Schneider execs retrial begins today
Published: October 9, 2012
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The retrial of three former Schneider Regional Medical Center executives on charges that they conspired together to steal money from the hospital is set to begin today, four years - almost to the day - after they first were arrested in the case.
Jury selection for the retrial of Rodney Miller Sr., Amos Carty Jr. and Peter Najawicz is scheduled to begin this morning, although some outstanding issues remain, including an appeal pending before the V.I. Supreme Court and the fact that Miller may not have hired an attorney yet, that could affect whether the trial moves forward.
Miller, 40, Carty, 47, and Najawicz, 45, are accused of conspiracy, embezzlement, grand larceny and fraud, as well as violating the territory's anti-racketeering statute, the Criminally Influenced and Corrupt Organizations Act, or CICO. They were arrested in October 2008 after a joint federal-local inspectors general audit sparked a criminal investigation.
Former hospital board chairwoman June Adams, 84, also was arrested at the time, but she has since become a witness for the prosecution and all charges against her have been dropped.
Prosecutors contend the three men worked together - using tools such as stipend agreements, contracts, letters of direction, benefits and perks - to give the appearance of legitimacy to their scheme to illegally divert hospital money into their own pockets.
The men have pleaded not guilty to the charges. Defense attorneys have argued that the men did nothing wrong and legally were entitled to the money they received.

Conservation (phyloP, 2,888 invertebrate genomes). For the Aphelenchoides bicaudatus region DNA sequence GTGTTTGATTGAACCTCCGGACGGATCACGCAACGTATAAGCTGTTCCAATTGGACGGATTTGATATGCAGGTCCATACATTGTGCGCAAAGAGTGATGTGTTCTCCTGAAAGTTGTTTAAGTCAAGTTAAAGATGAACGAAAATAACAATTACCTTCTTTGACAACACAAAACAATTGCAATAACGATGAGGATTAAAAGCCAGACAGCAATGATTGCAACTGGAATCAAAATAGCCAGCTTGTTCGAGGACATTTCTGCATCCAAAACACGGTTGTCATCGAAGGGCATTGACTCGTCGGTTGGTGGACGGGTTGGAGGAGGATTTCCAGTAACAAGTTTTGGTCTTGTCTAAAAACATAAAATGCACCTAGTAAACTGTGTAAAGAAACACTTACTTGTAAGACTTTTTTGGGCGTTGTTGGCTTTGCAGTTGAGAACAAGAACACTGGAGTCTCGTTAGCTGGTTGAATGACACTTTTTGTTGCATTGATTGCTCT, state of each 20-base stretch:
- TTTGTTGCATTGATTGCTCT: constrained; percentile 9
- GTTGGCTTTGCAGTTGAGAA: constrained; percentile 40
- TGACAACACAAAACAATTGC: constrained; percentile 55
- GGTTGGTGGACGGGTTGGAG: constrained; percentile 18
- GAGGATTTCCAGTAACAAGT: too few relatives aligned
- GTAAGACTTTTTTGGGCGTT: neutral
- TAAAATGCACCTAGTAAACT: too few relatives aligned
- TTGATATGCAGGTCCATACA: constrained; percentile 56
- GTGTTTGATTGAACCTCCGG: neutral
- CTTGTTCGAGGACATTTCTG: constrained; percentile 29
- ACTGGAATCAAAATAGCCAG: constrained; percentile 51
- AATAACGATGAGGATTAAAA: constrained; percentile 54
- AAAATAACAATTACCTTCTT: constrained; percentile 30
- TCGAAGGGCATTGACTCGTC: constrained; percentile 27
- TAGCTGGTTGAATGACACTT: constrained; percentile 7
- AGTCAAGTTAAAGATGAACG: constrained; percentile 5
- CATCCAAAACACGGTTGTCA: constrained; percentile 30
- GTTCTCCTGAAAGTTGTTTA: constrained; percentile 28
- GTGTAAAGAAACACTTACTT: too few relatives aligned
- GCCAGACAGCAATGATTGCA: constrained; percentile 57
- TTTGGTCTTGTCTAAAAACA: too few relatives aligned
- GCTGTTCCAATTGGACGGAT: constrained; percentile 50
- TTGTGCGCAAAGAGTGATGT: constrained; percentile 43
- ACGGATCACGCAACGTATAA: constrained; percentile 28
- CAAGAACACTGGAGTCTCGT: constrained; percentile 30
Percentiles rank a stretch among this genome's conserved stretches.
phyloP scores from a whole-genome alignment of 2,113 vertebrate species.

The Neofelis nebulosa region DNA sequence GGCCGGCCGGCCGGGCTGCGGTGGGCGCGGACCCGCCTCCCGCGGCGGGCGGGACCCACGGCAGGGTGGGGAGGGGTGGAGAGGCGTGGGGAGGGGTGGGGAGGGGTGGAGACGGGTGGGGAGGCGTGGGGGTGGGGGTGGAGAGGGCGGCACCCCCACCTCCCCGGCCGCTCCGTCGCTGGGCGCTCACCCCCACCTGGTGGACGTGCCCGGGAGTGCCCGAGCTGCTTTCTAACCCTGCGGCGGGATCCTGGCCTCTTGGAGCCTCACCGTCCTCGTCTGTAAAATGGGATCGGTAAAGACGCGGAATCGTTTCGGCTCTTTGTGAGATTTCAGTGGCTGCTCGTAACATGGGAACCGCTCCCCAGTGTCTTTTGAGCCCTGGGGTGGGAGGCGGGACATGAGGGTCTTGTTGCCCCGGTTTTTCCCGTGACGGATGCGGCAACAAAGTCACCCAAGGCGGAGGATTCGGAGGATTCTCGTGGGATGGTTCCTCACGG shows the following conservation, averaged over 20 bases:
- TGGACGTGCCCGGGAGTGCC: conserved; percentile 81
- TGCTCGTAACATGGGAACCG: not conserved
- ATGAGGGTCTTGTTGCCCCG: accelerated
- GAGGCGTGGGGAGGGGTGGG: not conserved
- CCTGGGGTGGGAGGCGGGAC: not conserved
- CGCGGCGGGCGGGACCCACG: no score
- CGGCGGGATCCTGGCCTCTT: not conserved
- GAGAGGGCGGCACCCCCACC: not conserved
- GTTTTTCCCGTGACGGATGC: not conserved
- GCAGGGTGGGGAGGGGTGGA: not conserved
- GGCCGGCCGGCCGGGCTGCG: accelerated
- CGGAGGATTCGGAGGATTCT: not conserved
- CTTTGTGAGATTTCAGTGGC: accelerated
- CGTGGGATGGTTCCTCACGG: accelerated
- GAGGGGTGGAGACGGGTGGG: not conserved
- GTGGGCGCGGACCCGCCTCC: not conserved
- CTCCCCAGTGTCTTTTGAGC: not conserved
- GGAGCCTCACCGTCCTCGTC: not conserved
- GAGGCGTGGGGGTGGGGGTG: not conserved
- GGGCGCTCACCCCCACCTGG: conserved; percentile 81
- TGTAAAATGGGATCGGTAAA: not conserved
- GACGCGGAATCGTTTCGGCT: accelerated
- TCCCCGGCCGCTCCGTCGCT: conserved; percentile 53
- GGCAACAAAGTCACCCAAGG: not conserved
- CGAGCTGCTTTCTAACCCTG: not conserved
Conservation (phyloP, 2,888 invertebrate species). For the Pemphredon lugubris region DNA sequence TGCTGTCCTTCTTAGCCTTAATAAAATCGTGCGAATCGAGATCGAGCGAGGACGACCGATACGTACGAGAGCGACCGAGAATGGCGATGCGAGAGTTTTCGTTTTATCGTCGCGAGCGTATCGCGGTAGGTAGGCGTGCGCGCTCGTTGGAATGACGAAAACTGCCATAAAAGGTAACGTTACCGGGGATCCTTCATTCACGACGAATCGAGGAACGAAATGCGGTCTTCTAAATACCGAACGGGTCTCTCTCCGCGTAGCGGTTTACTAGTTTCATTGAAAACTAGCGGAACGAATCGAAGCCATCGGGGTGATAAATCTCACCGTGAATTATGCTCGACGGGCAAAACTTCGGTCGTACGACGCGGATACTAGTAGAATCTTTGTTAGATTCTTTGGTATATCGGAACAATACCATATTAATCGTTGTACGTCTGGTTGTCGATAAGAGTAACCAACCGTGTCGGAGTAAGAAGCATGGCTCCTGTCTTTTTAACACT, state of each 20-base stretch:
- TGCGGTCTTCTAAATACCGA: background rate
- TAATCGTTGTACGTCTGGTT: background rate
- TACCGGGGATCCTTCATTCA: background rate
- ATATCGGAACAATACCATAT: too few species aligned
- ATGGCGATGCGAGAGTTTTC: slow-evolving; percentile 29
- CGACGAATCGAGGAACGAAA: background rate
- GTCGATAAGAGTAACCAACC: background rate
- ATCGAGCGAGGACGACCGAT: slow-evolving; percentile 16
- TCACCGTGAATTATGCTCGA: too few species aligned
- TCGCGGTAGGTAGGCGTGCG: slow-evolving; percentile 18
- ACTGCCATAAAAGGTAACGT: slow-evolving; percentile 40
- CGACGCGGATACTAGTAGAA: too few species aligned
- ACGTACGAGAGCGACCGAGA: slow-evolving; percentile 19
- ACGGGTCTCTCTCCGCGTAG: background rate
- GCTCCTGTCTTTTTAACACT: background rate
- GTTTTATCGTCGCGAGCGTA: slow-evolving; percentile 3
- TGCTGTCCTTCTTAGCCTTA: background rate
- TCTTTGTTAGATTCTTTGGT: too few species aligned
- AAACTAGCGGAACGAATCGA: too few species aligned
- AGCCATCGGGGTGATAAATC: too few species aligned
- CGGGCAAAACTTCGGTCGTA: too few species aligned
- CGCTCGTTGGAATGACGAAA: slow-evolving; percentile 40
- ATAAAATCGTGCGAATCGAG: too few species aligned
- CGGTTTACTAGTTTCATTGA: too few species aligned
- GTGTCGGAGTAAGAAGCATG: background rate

Miller was chief executive officer at Schneider Regional from 2002 to 2007. Carty had been the hospital's chief operating officer and general counsel during Miller's tenure and succeeded him as CEO. Najawicz was chief financial officer under Miller and Carty.
In August 2008 - while the criminal investigation was going on, but before any charges were filed - a judge issued a temporary restraining order freezing bank accounts, cars and homes belonging to Miller, Carty and Najawicz under a provision of CICO that subjects a person convicted of a violation to forfeiture of any real or personal property derived from that criminal activity. The freezing of assets is aimed at keeping them within the government's reach.
Later, as the case proceeded, the temporary restraining order was replaced by an injunction.
At this point, a portion of the men's assets have been frozen by court order for more than four years, although information at a recent hearing indicated that a bank had sold Miller's Florida home at auction, and there have also been instances when money that had been ordered frozen was removed from accounts in the names of Miller or his wife.
The first trial
The first trial started in May 2011.
Punctuated by frequent, whispered sidebar conferences, the trial was a lengthy, document-laden proceeding that plodded along during the course of weeks.
Ultimately, after five weeks of testimony and 5½ days deliberating, the jury could not reach a unanimous verdict on any one of the 44 charges that made up the case at that point.
On June 24, 2011, V.I. Superior Court Judge Michael Dunston declared a mistrial.